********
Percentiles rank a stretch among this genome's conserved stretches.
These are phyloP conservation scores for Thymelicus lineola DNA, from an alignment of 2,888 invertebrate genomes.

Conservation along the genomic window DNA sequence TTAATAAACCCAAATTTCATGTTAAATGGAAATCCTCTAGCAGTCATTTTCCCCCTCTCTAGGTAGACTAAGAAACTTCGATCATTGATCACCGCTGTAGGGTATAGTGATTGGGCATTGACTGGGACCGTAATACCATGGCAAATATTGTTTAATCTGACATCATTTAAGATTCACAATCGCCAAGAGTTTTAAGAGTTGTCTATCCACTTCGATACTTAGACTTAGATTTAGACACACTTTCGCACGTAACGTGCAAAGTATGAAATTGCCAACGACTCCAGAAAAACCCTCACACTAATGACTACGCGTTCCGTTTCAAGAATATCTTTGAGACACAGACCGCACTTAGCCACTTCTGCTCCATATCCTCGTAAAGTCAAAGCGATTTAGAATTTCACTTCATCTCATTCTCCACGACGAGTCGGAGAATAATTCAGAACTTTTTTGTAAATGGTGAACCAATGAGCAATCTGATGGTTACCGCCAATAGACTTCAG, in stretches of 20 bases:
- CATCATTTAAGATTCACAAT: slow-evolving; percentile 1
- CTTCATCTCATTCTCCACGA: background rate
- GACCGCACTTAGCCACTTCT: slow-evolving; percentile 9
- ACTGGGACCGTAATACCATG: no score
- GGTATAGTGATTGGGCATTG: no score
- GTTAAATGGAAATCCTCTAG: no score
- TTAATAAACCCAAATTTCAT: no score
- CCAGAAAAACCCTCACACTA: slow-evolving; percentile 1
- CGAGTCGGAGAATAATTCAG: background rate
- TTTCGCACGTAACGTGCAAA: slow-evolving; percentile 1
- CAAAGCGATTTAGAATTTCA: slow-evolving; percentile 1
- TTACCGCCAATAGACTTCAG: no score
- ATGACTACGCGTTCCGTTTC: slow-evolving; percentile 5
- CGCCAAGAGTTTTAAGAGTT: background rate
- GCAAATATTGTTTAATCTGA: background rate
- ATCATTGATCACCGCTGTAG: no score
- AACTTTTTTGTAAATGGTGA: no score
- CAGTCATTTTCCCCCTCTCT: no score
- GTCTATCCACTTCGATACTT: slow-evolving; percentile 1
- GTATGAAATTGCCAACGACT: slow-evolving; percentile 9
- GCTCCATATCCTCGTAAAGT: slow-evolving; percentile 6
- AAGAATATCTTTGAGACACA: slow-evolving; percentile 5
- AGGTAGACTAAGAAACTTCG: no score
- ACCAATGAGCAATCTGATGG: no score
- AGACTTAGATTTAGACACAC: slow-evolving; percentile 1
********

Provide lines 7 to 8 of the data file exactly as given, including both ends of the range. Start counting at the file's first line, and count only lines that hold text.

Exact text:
- ACTGGGACCGTAATACCATG: no score
- GGTATAGTGATTGGGCATTG: no score